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Who knows whether U.S. Supreme Court Justice Ruth Bader Ginsburg watches Hawaii Five-0, but thanks to something she wrote last year, the theme song may have to change.
On Thursday, CBS was hit with a copyright infringement lawsuit from the children of the late Morton Stevens, a prolific, Emmy-award winning film and television score composer whose work includes the trumpet-and-drums opening to the CBS crime procedural. Stevens died in 1991, which, according to a complaint filed in California federal court, was about six years before the renewal copyright term for the Hawaii Five-0 theme commenced. That’s important because under copyright law, for works created before 1978, when an author dies before the original term of a copyright grant expires, rights revert to the heirs.
Notwithstanding this quirk of copyright law, CBS is said to have filed a renewal registration for the theme in 1997. The lawsuit says that CBS didn’t have the right to do this. The original incarnation of Hawaii Five-0 ran on CBS from 1968 to 1980, and the registration might not have caused any issues if it were not for CBS’ decision to reboot the series in 2010 and if not for what the U.S. Supreme Court ruled last year in a case concerning rights to Martin Scorsese‘s classic film Raging Bull.
Read more MGM Swings for Knockout in ‘Raging Bull’ Lawsuit
In that Supreme Court decision, Ginsburg took a look at a lawsuit filed by Paula Petrella, whose father wrote works that became the basis of Raging Bull but died before the end of the original copyright term. The question in the case was whether Petrella’s long delay in filing the lawsuit should preclude her claims against MGM and 20th Century Fox. Ginsburg decided not to impose a “sue soon, or forever hold your peace” rule for copyright lawsuits.
This means that the Stevens family may be able to get around the fact that they were arguably put on notice in 1997. Representing the Stevens children is attorney Henry Gradstein, who previously represented the ex-agent of late Hawaii Five-0 creator Leonard Freeman in a $100 million lawsuit over the reboot. Gradstein failed in that case, but his familiarity with the show’s rights probably led him to figuring out another opening. His firm and Robert E. Allen also represented the son of T. Rex frontman Marc Bolan in a successful challenge on song rights in a copyright reversion case.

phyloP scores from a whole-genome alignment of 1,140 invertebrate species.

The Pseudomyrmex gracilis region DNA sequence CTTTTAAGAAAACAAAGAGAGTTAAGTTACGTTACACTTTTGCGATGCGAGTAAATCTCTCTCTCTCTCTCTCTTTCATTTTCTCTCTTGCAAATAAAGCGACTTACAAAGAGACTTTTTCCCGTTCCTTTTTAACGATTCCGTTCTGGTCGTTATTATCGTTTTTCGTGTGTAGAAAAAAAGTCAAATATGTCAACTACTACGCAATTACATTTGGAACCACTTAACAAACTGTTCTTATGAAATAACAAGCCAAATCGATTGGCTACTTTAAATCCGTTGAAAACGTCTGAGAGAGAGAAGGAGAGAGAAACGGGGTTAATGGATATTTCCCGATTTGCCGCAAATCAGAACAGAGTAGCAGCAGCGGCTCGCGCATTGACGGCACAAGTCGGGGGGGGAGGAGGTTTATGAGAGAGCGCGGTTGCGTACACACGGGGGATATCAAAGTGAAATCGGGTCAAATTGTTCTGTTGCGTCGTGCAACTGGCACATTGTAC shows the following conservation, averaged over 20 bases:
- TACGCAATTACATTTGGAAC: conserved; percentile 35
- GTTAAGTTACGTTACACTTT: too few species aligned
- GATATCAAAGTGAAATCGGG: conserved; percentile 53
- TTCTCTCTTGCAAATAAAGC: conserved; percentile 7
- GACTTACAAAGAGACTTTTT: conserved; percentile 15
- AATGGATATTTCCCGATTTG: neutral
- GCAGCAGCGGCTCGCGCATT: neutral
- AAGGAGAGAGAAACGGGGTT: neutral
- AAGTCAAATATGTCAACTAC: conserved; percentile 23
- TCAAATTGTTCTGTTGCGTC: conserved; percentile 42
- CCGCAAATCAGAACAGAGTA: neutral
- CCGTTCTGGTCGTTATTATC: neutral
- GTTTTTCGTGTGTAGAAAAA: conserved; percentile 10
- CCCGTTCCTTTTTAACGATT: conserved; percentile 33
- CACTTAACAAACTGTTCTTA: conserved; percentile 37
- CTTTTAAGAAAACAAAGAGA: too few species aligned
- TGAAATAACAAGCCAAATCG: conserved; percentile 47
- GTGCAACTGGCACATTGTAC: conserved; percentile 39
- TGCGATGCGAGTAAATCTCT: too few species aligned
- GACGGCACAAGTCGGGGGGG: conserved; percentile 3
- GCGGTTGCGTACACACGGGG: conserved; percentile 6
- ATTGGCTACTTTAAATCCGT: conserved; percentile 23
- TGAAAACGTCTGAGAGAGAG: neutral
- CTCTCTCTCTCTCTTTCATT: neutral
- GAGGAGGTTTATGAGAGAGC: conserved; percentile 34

The new lawsuit alleges CBS has prepared a “new derivative recording of the Hawaii Five-0 Theme and embodied it in the New Series and the Soundtrack Album.”
The Stevens family is seeking actual damages and profits or alternatively, statutory damages. The lawsuit also demands an injunction. In last year’s Supreme Court opinion, Justice Ginsburg wrote that the defense of laches couldn’t bar recovery of damages brought within the applicable three-year statute of limitations while letting judges figure out whether a delay in filing should impact requested injunctive relief.
Responding to the lawsuit, a CBS spokesperson commented, “We were surprised and disappointed by the lawsuit filed by the heirs of Morton Stevens more than five years after the new Hawaii Five-0 series premiered, without any prior discussion between the parties. Although we have great respect and appreciation for Mr. Stevens’ work on the original Hawaii Five-0 theme song, his heirs’ claims are without merit, and we will vigorously defend this case.”
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